Herodotus; Translated by Robin Waterfield; Edited by Carolyn Dewald 1
R182 R168 Discovery Miles 1 680 Save R14 (8%) Ships in 6 - 10 working days

"The father of history," as Cicero called him, and a writer possessed of remarkable narrative gifts, enormous scope, and considerable charm, Herodotus has always been beloved by readers well-versed in the classics. Compelled by his desire to "prevent the traces of human events from being erased by time," Herotodus recounts the incidents preceding and following the Persian Wars. He gives us much more than military history, though, providing the fullest portrait of the classical world of the 5th and 6th centuries.
Translated by Robin Waterfield, a distinguished translator whose version of Plato's Republic has been described as the best available', this readable new translation is supplemented with expansive notes to help the reader appreciate the book in depth.
About the Series: For over 100 years Oxford World's Classics has made available the broadest spectrum of literature from around the globe. Each affordable volume reflects Oxford's commitment to scholarship, providing the most accurate text plus a wealth of other valuable features, including expert introductions by leading authorities, voluminous notes to clarify the text, up-to-date bibliographies for further study, and much more.

Republic (Paperback): Plato Republic (Paperback)
Plato; Edited by Robin Waterfield
R127 R118 Discovery Miles 1 180 Save R9 (7%) Ships in 6 - 10 working days

The central work of one of the West's greatest philosophers, The Republic of Plato is a masterpiece of insight and feeling, the finest of the Socratic dialogues, and one of the great books of Western culture. This new translation captures the dramatic realism, poetic beauty, intellectual vitality, and emotional power of Plato at the height of his powers. Deftly weaving three main strands of argument into an artistic whole--the ethical and political, the aesthetic and mystical, and the metaphysical--Plato explores in The Republic the elements of the ideal community, where morality can be achieved in a balance of wisdom, courage, and restraint.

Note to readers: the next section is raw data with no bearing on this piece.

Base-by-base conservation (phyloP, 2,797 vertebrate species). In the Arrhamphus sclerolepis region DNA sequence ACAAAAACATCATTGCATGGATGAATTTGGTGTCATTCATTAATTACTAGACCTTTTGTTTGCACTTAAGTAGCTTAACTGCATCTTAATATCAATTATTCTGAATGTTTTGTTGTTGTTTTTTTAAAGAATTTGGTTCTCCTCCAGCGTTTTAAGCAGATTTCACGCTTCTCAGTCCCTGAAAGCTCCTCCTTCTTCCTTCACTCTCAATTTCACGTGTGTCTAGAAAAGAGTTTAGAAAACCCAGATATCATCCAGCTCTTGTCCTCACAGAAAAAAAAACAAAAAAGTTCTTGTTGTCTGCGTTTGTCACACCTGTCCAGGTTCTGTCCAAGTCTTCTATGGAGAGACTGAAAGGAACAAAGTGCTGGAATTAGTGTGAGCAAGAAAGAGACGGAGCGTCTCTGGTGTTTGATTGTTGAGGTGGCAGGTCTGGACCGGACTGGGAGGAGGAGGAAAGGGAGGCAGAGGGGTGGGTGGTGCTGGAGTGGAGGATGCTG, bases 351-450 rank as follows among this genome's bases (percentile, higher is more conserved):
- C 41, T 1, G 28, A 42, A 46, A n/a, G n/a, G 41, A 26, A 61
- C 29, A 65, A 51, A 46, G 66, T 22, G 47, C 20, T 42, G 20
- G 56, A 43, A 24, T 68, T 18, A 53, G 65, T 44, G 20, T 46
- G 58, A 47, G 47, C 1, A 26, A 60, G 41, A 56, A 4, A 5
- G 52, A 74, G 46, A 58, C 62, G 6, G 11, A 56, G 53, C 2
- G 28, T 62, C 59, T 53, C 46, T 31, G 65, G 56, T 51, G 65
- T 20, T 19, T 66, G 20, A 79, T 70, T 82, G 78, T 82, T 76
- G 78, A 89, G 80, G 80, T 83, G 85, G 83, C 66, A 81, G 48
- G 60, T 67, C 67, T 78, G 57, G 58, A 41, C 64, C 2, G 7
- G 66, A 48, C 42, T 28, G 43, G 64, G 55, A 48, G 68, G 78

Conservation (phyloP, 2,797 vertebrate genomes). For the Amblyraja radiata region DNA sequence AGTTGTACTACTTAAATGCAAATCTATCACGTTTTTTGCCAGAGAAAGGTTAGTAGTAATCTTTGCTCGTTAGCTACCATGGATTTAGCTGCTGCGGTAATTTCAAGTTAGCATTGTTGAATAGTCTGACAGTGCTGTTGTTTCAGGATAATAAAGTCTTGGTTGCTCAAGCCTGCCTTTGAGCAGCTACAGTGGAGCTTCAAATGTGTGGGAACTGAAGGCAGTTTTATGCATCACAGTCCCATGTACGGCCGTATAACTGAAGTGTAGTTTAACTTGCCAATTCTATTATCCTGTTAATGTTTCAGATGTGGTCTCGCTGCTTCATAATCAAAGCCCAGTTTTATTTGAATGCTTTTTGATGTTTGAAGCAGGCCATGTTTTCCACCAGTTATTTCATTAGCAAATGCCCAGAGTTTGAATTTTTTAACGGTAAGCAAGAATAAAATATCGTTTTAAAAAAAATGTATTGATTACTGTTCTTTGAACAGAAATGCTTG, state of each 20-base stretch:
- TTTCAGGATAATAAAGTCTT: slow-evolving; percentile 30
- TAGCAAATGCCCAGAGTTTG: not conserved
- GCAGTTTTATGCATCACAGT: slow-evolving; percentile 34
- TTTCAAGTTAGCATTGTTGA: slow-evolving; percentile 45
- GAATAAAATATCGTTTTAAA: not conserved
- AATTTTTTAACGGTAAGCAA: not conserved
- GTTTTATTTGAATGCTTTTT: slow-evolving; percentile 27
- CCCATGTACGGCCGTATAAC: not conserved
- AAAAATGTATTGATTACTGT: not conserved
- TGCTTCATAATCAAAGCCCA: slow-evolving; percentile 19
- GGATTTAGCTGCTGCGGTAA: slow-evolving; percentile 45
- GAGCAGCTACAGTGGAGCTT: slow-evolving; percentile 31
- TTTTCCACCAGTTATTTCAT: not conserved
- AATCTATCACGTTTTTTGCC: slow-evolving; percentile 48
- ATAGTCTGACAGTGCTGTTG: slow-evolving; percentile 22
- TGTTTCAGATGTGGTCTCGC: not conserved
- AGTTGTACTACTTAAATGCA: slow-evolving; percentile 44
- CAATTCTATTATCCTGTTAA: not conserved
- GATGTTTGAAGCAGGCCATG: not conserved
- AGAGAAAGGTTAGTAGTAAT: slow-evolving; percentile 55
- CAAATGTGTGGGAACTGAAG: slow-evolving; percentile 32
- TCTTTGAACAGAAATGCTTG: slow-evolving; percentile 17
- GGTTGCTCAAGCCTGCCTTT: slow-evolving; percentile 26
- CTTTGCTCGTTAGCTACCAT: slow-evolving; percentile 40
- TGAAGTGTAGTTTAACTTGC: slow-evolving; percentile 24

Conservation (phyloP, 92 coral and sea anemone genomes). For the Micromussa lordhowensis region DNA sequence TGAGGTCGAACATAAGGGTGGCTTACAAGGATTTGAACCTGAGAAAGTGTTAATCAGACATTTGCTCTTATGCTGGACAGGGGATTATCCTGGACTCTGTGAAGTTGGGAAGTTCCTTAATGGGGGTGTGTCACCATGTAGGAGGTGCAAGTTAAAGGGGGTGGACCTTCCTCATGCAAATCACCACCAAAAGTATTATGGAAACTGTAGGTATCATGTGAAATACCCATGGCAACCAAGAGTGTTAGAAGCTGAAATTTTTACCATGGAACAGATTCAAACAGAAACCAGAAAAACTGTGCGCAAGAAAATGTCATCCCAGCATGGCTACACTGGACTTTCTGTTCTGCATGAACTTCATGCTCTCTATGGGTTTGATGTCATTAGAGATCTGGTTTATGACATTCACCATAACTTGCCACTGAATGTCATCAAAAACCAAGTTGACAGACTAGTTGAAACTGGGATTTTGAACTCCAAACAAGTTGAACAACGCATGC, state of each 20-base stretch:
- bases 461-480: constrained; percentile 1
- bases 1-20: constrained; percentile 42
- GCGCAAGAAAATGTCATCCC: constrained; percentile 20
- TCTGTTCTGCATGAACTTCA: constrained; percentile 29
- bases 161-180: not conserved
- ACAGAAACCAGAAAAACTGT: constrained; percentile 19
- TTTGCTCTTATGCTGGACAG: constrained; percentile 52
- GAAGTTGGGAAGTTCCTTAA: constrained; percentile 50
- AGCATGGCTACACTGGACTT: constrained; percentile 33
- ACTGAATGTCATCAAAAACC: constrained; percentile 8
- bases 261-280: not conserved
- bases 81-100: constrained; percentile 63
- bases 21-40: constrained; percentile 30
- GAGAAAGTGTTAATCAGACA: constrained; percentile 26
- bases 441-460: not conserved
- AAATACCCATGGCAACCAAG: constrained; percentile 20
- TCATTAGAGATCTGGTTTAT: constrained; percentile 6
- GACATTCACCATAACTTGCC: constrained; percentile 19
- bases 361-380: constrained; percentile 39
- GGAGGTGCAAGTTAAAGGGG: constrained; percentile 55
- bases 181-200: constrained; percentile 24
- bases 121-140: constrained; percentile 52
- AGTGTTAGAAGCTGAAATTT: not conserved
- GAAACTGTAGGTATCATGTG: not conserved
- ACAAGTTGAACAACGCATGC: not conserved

About the Series: For over 100 years Oxford World's Classics has made available the broadest spectrum of literature from around the globe. Each affordable volume reflects Oxford's commitment to scholarship, providing the most accurate text plus a wealth of other valuable features, including expert introductions by leading authorities, voluminous notes to clarify the text, up-to-date bibliographies for further study, and much more.

The Art of Rhetoric (Paperback): Aristotle The Art of Rhetoric (Paperback)
Aristotle; Translated by Robin Waterfield; Edited by Harvey Yunis
R261 R208 Discovery Miles 2 080 Save R53 (20%) Ships in 10 - 15 working days

For all men are persuaded by considerations of where their interest lies... Aristotle's Art of Rhetoric is the earliest systematic treatment of the subject, and it remains among the most incisive works on rhetoric that we possess. In it, we are asked: What is a good speech? What do popular audiences find persuasive? How does one compose a persuasive speech? Aristotle considers these questions in the context of the ancient Greek democratic city-state, in which large audiences of ordinary citizens listened to speeches pro and con before casting the votes that made the laws, decided the policies, and settled the cases in court. Persuasion by means of the spoken word was the vehicle for conducting politics and administering the law. After stating the basic principles of persuasive speech, Aristotle places rhetoric in relation to allied fields such as politics, ethics, psychology, and logic, and he demonstrates how to construct a persuasive case for any kind of plea on any subject of communal concern. Aristotle views persuasion flexibly, examining how speakers should devise arguments, evoke emotions, and demonstrate their own credibility. The treatise provides ample evidence of Aristotle's unique and brilliant manner of thinking, and has had a profound influence on later attempts to understand what makes speech persuasive. The new translation of the text is accompanied by an introduction discussing the political, philosophical, and rhetorical background to Aristotle's treatise, as well as the composition and transmission of the original text and an account of Aristotle's life.

The Library, Books 16-20 - Philip II, Alexander the Great, and the Successors (Paperback): Diodorus Siculus The Library, Books 16-20 - Philip II, Alexander the Great, and the Successors (Paperback)
Diodorus Siculus; Edited by Robin Waterfield
R399 R280 Discovery Miles 2 800 Save R119 (30%) Ships in 10 - 15 working days